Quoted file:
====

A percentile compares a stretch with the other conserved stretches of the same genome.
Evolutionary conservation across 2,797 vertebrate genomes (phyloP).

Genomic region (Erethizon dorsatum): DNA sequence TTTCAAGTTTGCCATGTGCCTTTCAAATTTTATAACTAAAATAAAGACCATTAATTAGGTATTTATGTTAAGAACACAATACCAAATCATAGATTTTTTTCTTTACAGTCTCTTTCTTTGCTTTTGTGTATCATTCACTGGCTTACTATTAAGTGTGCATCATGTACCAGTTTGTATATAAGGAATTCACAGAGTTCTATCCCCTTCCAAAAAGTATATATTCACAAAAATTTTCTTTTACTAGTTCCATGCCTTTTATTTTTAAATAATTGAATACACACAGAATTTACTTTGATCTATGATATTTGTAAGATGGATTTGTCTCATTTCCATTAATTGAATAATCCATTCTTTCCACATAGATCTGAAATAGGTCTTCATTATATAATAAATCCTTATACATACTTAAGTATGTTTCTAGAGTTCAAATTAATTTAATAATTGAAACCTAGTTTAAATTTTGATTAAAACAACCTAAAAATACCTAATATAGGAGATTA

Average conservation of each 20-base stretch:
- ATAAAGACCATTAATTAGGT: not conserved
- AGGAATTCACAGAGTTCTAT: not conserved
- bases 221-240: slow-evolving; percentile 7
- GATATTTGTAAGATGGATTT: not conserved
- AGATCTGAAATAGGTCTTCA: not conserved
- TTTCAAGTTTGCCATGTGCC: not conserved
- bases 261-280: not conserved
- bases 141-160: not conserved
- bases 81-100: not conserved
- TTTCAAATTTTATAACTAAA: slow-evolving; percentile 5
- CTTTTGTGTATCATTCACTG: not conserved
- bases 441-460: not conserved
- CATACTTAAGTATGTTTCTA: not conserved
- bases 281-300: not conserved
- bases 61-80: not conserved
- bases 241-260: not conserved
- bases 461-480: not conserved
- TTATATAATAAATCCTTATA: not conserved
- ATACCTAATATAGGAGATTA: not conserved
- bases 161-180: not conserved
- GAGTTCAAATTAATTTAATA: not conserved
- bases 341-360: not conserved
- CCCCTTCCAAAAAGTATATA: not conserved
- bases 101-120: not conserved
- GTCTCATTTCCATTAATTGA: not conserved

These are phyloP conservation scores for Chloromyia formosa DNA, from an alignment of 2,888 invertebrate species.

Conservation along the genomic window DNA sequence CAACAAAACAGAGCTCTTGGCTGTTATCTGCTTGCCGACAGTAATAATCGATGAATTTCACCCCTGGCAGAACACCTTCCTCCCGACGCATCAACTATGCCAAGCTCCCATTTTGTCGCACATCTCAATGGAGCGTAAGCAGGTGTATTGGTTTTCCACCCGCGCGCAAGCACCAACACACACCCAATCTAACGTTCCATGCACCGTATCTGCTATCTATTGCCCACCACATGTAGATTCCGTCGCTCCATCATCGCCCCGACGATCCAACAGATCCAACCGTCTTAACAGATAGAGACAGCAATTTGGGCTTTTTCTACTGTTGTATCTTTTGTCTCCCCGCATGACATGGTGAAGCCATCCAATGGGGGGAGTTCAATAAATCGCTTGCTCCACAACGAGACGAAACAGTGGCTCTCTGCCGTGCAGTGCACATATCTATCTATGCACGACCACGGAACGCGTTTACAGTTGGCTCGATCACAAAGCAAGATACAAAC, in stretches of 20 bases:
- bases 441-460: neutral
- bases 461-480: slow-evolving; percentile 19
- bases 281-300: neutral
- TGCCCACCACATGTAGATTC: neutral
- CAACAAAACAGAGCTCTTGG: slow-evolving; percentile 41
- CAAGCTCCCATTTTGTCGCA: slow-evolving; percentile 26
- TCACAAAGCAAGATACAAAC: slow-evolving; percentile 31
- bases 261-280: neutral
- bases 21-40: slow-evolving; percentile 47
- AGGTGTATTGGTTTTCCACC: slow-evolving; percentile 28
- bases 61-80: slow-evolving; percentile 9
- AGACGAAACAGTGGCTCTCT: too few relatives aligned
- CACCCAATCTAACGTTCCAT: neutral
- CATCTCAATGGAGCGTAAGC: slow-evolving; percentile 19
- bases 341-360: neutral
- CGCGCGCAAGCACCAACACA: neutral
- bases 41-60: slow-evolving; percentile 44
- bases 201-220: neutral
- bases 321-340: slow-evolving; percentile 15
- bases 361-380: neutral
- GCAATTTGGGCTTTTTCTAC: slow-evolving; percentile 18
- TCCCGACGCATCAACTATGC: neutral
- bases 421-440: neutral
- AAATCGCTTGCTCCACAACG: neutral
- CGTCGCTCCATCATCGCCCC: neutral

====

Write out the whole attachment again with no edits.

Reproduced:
A percentile compares a stretch with the other conserved stretches of the same genome.
Evolutionary conservation across 2,797 vertebrate genomes (phyloP).

Genomic region (Erethizon dorsatum): DNA sequence TTTCAAGTTTGCCATGTGCCTTTCAAATTTTATAACTAAAATAAAGACCATTAATTAGGTATTTATGTTAAGAACACAATACCAAATCATAGATTTTTTTCTTTACAGTCTCTTTCTTTGCTTTTGTGTATCATTCACTGGCTTACTATTAAGTGTGCATCATGTACCAGTTTGTATATAAGGAATTCACAGAGTTCTATCCCCTTCCAAAAAGTATATATTCACAAAAATTTTCTTTTACTAGTTCCATGCCTTTTATTTTTAAATAATTGAATACACACAGAATTTACTTTGATCTATGATATTTGTAAGATGGATTTGTCTCATTTCCATTAATTGAATAATCCATTCTTTCCACATAGATCTGAAATAGGTCTTCATTATATAATAAATCCTTATACATACTTAAGTATGTTTCTAGAGTTCAAATTAATTTAATAATTGAAACCTAGTTTAAATTTTGATTAAAACAACCTAAAAATACCTAATATAGGAGATTA

Average conservation of each 20-base stretch:
- ATAAAGACCATTAATTAGGT: not conserved
- AGGAATTCACAGAGTTCTAT: not conserved
- bases 221-240: slow-evolving; percentile 7
- GATATTTGTAAGATGGATTT: not conserved
- AGATCTGAAATAGGTCTTCA: not conserved
- TTTCAAGTTTGCCATGTGCC: not conserved
- bases 261-280: not conserved
- bases 141-160: not conserved
- bases 81-100: not conserved
- TTTCAAATTTTATAACTAAA: slow-evolving; percentile 5
- CTTTTGTGTATCATTCACTG: not conserved
- bases 441-460: not conserved
- CATACTTAAGTATGTTTCTA: not conserved
- bases 281-300: not conserved
- bases 61-80: not conserved
- bases 241-260: not conserved
- bases 461-480: not conserved
- TTATATAATAAATCCTTATA: not conserved
- ATACCTAATATAGGAGATTA: not conserved
- bases 161-180: not conserved
- GAGTTCAAATTAATTTAATA: not conserved
- bases 341-360: not conserved
- CCCCTTCCAAAAAGTATATA: not conserved
- bases 101-120: not conserved
- GTCTCATTTCCATTAATTGA: not conserved

These are phyloP conservation scores for Chloromyia formosa DNA, from an alignment of 2,888 invertebrate species.

Conservation along the genomic window DNA sequence CAACAAAACAGAGCTCTTGGCTGTTATCTGCTTGCCGACAGTAATAATCGATGAATTTCACCCCTGGCAGAACACCTTCCTCCCGACGCATCAACTATGCCAAGCTCCCATTTTGTCGCACATCTCAATGGAGCGTAAGCAGGTGTATTGGTTTTCCACCCGCGCGCAAGCACCAACACACACCCAATCTAACGTTCCATGCACCGTATCTGCTATCTATTGCCCACCACATGTAGATTCCGTCGCTCCATCATCGCCCCGACGATCCAACAGATCCAACCGTCTTAACAGATAGAGACAGCAATTTGGGCTTTTTCTACTGTTGTATCTTTTGTCTCCCCGCATGACATGGTGAAGCCATCCAATGGGGGGAGTTCAATAAATCGCTTGCTCCACAACGAGACGAAACAGTGGCTCTCTGCCGTGCAGTGCACATATCTATCTATGCACGACCACGGAACGCGTTTACAGTTGGCTCGATCACAAAGCAAGATACAAAC, in stretches of 20 bases:
- bases 441-460: neutral
- bases 461-480: slow-evolving; percentile 19
- bases 281-300: neutral
- TGCCCACCACATGTAGATTC: neutral
- CAACAAAACAGAGCTCTTGG: slow-evolving; percentile 41
- CAAGCTCCCATTTTGTCGCA: slow-evolving; percentile 26
- TCACAAAGCAAGATACAAAC: slow-evolving; percentile 31
- bases 261-280: neutral
- bases 21-40: slow-evolving; percentile 47
- AGGTGTATTGGTTTTCCACC: slow-evolving; percentile 28
- bases 61-80: slow-evolving; percentile 9
- AGACGAAACAGTGGCTCTCT: too few relatives aligned
- CACCCAATCTAACGTTCCAT: neutral
- CATCTCAATGGAGCGTAAGC: slow-evolving; percentile 19
- bases 341-360: neutral
- CGCGCGCAAGCACCAACACA: neutral
- bases 41-60: slow-evolving; percentile 44
- bases 201-220: neutral
- bases 321-340: slow-evolving; percentile 15
- bases 361-380: neutral
- GCAATTTGGGCTTTTTCTAC: slow-evolving; percentile 18
- TCCCGACGCATCAACTATGC: neutral
- bases 421-440: neutral
- AAATCGCTTGCTCCACAACG: neutral
- CGTCGCTCCATCATCGCCCC: neutral